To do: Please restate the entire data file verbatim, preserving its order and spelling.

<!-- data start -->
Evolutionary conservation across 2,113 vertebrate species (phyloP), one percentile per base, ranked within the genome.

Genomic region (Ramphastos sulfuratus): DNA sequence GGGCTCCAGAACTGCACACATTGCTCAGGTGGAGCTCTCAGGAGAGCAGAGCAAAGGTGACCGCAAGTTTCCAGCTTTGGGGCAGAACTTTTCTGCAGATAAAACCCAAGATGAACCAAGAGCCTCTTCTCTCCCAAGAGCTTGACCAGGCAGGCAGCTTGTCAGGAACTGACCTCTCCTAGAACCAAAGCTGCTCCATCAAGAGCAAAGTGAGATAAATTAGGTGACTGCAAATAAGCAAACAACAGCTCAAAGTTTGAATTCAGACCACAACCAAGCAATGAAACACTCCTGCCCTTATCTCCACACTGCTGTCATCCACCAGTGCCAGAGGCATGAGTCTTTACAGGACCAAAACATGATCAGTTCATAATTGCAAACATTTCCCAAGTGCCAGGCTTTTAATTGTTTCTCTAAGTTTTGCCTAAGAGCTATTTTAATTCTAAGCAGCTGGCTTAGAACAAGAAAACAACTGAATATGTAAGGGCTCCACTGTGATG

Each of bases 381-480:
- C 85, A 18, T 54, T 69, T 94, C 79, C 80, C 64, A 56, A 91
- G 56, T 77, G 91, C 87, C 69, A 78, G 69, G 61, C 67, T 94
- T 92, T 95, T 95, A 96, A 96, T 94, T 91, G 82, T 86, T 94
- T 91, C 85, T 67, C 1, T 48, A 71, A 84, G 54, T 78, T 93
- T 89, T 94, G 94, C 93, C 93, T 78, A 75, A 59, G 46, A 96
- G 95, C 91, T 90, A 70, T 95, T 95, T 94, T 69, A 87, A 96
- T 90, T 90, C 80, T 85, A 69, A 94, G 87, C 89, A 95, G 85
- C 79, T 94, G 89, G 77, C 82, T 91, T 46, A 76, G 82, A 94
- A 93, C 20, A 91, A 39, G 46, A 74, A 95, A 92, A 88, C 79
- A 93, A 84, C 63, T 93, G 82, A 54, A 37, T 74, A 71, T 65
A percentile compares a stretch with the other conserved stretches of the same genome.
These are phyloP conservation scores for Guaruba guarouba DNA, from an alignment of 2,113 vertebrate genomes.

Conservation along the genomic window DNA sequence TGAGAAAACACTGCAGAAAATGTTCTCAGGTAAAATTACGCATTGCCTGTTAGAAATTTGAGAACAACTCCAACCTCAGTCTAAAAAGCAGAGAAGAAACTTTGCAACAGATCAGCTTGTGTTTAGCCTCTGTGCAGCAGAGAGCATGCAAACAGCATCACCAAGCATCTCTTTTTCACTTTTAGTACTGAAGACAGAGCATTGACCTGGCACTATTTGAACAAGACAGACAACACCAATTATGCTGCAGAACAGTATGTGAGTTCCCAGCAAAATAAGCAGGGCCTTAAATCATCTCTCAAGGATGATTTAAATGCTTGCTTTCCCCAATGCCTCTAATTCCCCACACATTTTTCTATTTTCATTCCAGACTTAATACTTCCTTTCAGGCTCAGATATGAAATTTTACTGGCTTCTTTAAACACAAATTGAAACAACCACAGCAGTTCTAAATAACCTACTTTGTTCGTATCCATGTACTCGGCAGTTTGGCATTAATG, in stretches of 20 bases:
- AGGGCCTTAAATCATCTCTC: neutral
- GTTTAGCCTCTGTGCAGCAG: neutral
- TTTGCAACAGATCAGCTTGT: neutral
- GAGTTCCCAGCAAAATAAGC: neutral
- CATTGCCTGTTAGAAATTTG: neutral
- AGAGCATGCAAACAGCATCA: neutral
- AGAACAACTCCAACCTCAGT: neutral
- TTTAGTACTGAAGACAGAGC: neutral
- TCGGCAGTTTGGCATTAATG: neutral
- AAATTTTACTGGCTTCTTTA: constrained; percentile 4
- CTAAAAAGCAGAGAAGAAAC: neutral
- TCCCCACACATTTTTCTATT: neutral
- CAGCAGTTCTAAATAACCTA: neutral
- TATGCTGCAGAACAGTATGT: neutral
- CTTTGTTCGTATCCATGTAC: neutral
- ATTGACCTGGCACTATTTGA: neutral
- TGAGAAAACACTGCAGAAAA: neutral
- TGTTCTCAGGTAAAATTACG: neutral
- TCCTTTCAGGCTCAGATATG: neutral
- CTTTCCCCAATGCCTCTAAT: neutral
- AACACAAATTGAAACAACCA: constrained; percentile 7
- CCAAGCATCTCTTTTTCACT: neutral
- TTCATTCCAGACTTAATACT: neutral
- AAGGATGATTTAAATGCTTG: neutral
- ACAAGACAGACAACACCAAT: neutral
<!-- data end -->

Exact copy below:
Evolutionary conservation across 2,113 vertebrate species (phyloP), one percentile per base, ranked within the genome.

Genomic region (Ramphastos sulfuratus): DNA sequence GGGCTCCAGAACTGCACACATTGCTCAGGTGGAGCTCTCAGGAGAGCAGAGCAAAGGTGACCGCAAGTTTCCAGCTTTGGGGCAGAACTTTTCTGCAGATAAAACCCAAGATGAACCAAGAGCCTCTTCTCTCCCAAGAGCTTGACCAGGCAGGCAGCTTGTCAGGAACTGACCTCTCCTAGAACCAAAGCTGCTCCATCAAGAGCAAAGTGAGATAAATTAGGTGACTGCAAATAAGCAAACAACAGCTCAAAGTTTGAATTCAGACCACAACCAAGCAATGAAACACTCCTGCCCTTATCTCCACACTGCTGTCATCCACCAGTGCCAGAGGCATGAGTCTTTACAGGACCAAAACATGATCAGTTCATAATTGCAAACATTTCCCAAGTGCCAGGCTTTTAATTGTTTCTCTAAGTTTTGCCTAAGAGCTATTTTAATTCTAAGCAGCTGGCTTAGAACAAGAAAACAACTGAATATGTAAGGGCTCCACTGTGATG

Each of bases 381-480:
- C 85, A 18, T 54, T 69, T 94, C 79, C 80, C 64, A 56, A 91
- G 56, T 77, G 91, C 87, C 69, A 78, G 69, G 61, C 67, T 94
- T 92, T 95, T 95, A 96, A 96, T 94, T 91, G 82, T 86, T 94
- T 91, C 85, T 67, C 1, T 48, A 71, A 84, G 54, T 78, T 93
- T 89, T 94, G 94, C 93, C 93, T 78, A 75, A 59, G 46, A 96
- G 95, C 91, T 90, A 70, T 95, T 95, T 94, T 69, A 87, A 96
- T 90, T 90, C 80, T 85, A 69, A 94, G 87, C 89, A 95, G 85
- C 79, T 94, G 89, G 77, C 82, T 91, T 46, A 76, G 82, A 94
- A 93, C 20, A 91, A 39, G 46, A 74, A 95, A 92, A 88, C 79
- A 93, A 84, C 63, T 93, G 82, A 54, A 37, T 74, A 71, T 65
A percentile compares a stretch with the other conserved stretches of the same genome.
These are phyloP conservation scores for Guaruba guarouba DNA, from an alignment of 2,113 vertebrate genomes.

Conservation along the genomic window DNA sequence TGAGAAAACACTGCAGAAAATGTTCTCAGGTAAAATTACGCATTGCCTGTTAGAAATTTGAGAACAACTCCAACCTCAGTCTAAAAAGCAGAGAAGAAACTTTGCAACAGATCAGCTTGTGTTTAGCCTCTGTGCAGCAGAGAGCATGCAAACAGCATCACCAAGCATCTCTTTTTCACTTTTAGTACTGAAGACAGAGCATTGACCTGGCACTATTTGAACAAGACAGACAACACCAATTATGCTGCAGAACAGTATGTGAGTTCCCAGCAAAATAAGCAGGGCCTTAAATCATCTCTCAAGGATGATTTAAATGCTTGCTTTCCCCAATGCCTCTAATTCCCCACACATTTTTCTATTTTCATTCCAGACTTAATACTTCCTTTCAGGCTCAGATATGAAATTTTACTGGCTTCTTTAAACACAAATTGAAACAACCACAGCAGTTCTAAATAACCTACTTTGTTCGTATCCATGTACTCGGCAGTTTGGCATTAATG, in stretches of 20 bases:
- AGGGCCTTAAATCATCTCTC: neutral
- GTTTAGCCTCTGTGCAGCAG: neutral
- TTTGCAACAGATCAGCTTGT: neutral
- GAGTTCCCAGCAAAATAAGC: neutral
- CATTGCCTGTTAGAAATTTG: neutral
- AGAGCATGCAAACAGCATCA: neutral
- AGAACAACTCCAACCTCAGT: neutral
- TTTAGTACTGAAGACAGAGC: neutral
- TCGGCAGTTTGGCATTAATG: neutral
- AAATTTTACTGGCTTCTTTA: constrained; percentile 4
- CTAAAAAGCAGAGAAGAAAC: neutral
- TCCCCACACATTTTTCTATT: neutral
- CAGCAGTTCTAAATAACCTA: neutral
- TATGCTGCAGAACAGTATGT: neutral
- CTTTGTTCGTATCCATGTAC: neutral
- ATTGACCTGGCACTATTTGA: neutral
- TGAGAAAACACTGCAGAAAA: neutral
- TGTTCTCAGGTAAAATTACG: neutral
- TCCTTTCAGGCTCAGATATG: neutral
- CTTTCCCCAATGCCTCTAAT: neutral
- AACACAAATTGAAACAACCA: constrained; percentile 7
- CCAAGCATCTCTTTTTCACT: neutral
- TTCATTCCAGACTTAATACT: neutral
- AAGGATGATTTAAATGCTTG: neutral
- ACAAGACAGACAACACCAAT: neutral